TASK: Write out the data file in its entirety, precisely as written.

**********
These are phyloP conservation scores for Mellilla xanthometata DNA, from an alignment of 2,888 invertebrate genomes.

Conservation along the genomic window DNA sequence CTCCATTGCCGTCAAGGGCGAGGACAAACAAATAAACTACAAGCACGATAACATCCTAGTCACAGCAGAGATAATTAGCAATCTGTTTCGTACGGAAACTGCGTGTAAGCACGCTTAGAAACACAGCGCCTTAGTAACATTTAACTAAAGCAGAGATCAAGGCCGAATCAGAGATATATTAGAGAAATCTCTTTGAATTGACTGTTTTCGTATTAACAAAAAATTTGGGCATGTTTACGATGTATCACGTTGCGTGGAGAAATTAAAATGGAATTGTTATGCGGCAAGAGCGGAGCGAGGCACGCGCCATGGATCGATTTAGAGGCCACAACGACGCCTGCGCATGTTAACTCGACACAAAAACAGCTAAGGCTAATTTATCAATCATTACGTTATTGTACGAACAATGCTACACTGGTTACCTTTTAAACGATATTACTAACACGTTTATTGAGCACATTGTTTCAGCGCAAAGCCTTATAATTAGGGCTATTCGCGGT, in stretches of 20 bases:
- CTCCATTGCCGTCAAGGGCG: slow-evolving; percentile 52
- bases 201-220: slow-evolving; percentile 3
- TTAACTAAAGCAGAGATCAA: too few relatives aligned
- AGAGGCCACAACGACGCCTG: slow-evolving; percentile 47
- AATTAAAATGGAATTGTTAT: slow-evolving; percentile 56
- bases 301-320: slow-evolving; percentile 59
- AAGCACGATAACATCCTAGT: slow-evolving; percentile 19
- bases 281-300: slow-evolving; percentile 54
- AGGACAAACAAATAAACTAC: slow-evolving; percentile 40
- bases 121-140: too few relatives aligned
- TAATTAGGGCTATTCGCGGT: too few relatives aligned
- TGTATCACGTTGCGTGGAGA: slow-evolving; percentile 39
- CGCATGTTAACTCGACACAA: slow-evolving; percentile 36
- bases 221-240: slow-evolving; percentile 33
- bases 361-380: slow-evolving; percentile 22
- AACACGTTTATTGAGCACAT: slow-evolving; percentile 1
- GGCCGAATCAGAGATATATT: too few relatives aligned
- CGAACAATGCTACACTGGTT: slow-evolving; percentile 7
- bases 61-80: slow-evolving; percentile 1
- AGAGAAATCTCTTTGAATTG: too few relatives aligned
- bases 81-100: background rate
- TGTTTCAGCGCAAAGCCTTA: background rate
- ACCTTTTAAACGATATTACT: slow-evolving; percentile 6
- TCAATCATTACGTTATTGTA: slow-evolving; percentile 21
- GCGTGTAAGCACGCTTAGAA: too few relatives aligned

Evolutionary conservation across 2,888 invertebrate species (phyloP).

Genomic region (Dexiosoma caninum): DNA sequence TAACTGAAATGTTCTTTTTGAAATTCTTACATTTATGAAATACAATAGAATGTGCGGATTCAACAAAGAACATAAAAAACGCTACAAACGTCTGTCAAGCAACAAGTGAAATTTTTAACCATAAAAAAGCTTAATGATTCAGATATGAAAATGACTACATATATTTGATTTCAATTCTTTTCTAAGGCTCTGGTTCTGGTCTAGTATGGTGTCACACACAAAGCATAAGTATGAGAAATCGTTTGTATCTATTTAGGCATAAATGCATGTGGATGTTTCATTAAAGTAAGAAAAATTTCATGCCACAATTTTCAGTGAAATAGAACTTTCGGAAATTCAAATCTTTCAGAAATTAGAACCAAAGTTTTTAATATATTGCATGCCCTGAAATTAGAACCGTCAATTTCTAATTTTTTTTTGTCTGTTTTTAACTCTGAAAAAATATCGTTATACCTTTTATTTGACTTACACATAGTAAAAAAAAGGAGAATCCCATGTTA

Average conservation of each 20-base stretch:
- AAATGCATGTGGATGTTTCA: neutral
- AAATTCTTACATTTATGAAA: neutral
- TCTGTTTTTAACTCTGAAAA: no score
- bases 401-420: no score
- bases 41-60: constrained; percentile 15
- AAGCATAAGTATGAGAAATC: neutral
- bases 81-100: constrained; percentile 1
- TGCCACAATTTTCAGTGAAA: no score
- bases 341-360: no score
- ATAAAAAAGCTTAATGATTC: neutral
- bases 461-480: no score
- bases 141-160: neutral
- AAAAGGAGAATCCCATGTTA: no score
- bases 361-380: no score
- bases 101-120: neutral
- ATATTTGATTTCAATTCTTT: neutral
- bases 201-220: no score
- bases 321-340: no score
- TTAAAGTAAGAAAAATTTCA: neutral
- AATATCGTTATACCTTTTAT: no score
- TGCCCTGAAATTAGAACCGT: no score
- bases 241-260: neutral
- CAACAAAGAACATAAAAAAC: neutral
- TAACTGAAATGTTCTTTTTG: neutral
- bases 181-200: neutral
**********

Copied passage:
These are phyloP conservation scores for Mellilla xanthometata DNA, from an alignment of 2,888 invertebrate genomes.

Conservation along the genomic window DNA sequence CTCCATTGCCGTCAAGGGCGAGGACAAACAAATAAACTACAAGCACGATAACATCCTAGTCACAGCAGAGATAATTAGCAATCTGTTTCGTACGGAAACTGCGTGTAAGCACGCTTAGAAACACAGCGCCTTAGTAACATTTAACTAAAGCAGAGATCAAGGCCGAATCAGAGATATATTAGAGAAATCTCTTTGAATTGACTGTTTTCGTATTAACAAAAAATTTGGGCATGTTTACGATGTATCACGTTGCGTGGAGAAATTAAAATGGAATTGTTATGCGGCAAGAGCGGAGCGAGGCACGCGCCATGGATCGATTTAGAGGCCACAACGACGCCTGCGCATGTTAACTCGACACAAAAACAGCTAAGGCTAATTTATCAATCATTACGTTATTGTACGAACAATGCTACACTGGTTACCTTTTAAACGATATTACTAACACGTTTATTGAGCACATTGTTTCAGCGCAAAGCCTTATAATTAGGGCTATTCGCGGT, in stretches of 20 bases:
- CTCCATTGCCGTCAAGGGCG: slow-evolving; percentile 52
- bases 201-220: slow-evolving; percentile 3
- TTAACTAAAGCAGAGATCAA: too few relatives aligned
- AGAGGCCACAACGACGCCTG: slow-evolving; percentile 47
- AATTAAAATGGAATTGTTAT: slow-evolving; percentile 56
- bases 301-320: slow-evolving; percentile 59
- AAGCACGATAACATCCTAGT: slow-evolving; percentile 19
- bases 281-300: slow-evolving; percentile 54
- AGGACAAACAAATAAACTAC: slow-evolving; percentile 40
- bases 121-140: too few relatives aligned
- TAATTAGGGCTATTCGCGGT: too few relatives aligned
- TGTATCACGTTGCGTGGAGA: slow-evolving; percentile 39
- CGCATGTTAACTCGACACAA: slow-evolving; percentile 36
- bases 221-240: slow-evolving; percentile 33
- bases 361-380: slow-evolving; percentile 22
- AACACGTTTATTGAGCACAT: slow-evolving; percentile 1
- GGCCGAATCAGAGATATATT: too few relatives aligned
- CGAACAATGCTACACTGGTT: slow-evolving; percentile 7
- bases 61-80: slow-evolving; percentile 1
- AGAGAAATCTCTTTGAATTG: too few relatives aligned
- bases 81-100: background rate
- TGTTTCAGCGCAAAGCCTTA: background rate
- ACCTTTTAAACGATATTACT: slow-evolving; percentile 6
- TCAATCATTACGTTATTGTA: slow-evolving; percentile 21
- GCGTGTAAGCACGCTTAGAA: too few relatives aligned

Evolutionary conservation across 2,888 invertebrate species (phyloP).

Genomic region (Dexiosoma caninum): DNA sequence TAACTGAAATGTTCTTTTTGAAATTCTTACATTTATGAAATACAATAGAATGTGCGGATTCAACAAAGAACATAAAAAACGCTACAAACGTCTGTCAAGCAACAAGTGAAATTTTTAACCATAAAAAAGCTTAATGATTCAGATATGAAAATGACTACATATATTTGATTTCAATTCTTTTCTAAGGCTCTGGTTCTGGTCTAGTATGGTGTCACACACAAAGCATAAGTATGAGAAATCGTTTGTATCTATTTAGGCATAAATGCATGTGGATGTTTCATTAAAGTAAGAAAAATTTCATGCCACAATTTTCAGTGAAATAGAACTTTCGGAAATTCAAATCTTTCAGAAATTAGAACCAAAGTTTTTAATATATTGCATGCCCTGAAATTAGAACCGTCAATTTCTAATTTTTTTTTGTCTGTTTTTAACTCTGAAAAAATATCGTTATACCTTTTATTTGACTTACACATAGTAAAAAAAAGGAGAATCCCATGTTA

Average conservation of each 20-base stretch:
- AAATGCATGTGGATGTTTCA: neutral
- AAATTCTTACATTTATGAAA: neutral
- TCTGTTTTTAACTCTGAAAA: no score
- bases 401-420: no score
- bases 41-60: constrained; percentile 15
- AAGCATAAGTATGAGAAATC: neutral
- bases 81-100: constrained; percentile 1
- TGCCACAATTTTCAGTGAAA: no score
- bases 341-360: no score
- ATAAAAAAGCTTAATGATTC: neutral
- bases 461-480: no score
- bases 141-160: neutral
- AAAAGGAGAATCCCATGTTA: no score
- bases 361-380: no score
- bases 101-120: neutral
- ATATTTGATTTCAATTCTTT: neutral
- bases 201-220: no score
- bases 321-340: no score
- TTAAAGTAAGAAAAATTTCA: neutral
- AATATCGTTATACCTTTTAT: no score
- TGCCCTGAAATTAGAACCGT: no score
- bases 241-260: neutral
- CAACAAAGAACATAAAAAAC: neutral
- TAACTGAAATGTTCTTTTTG: neutral
- bases 181-200: neutral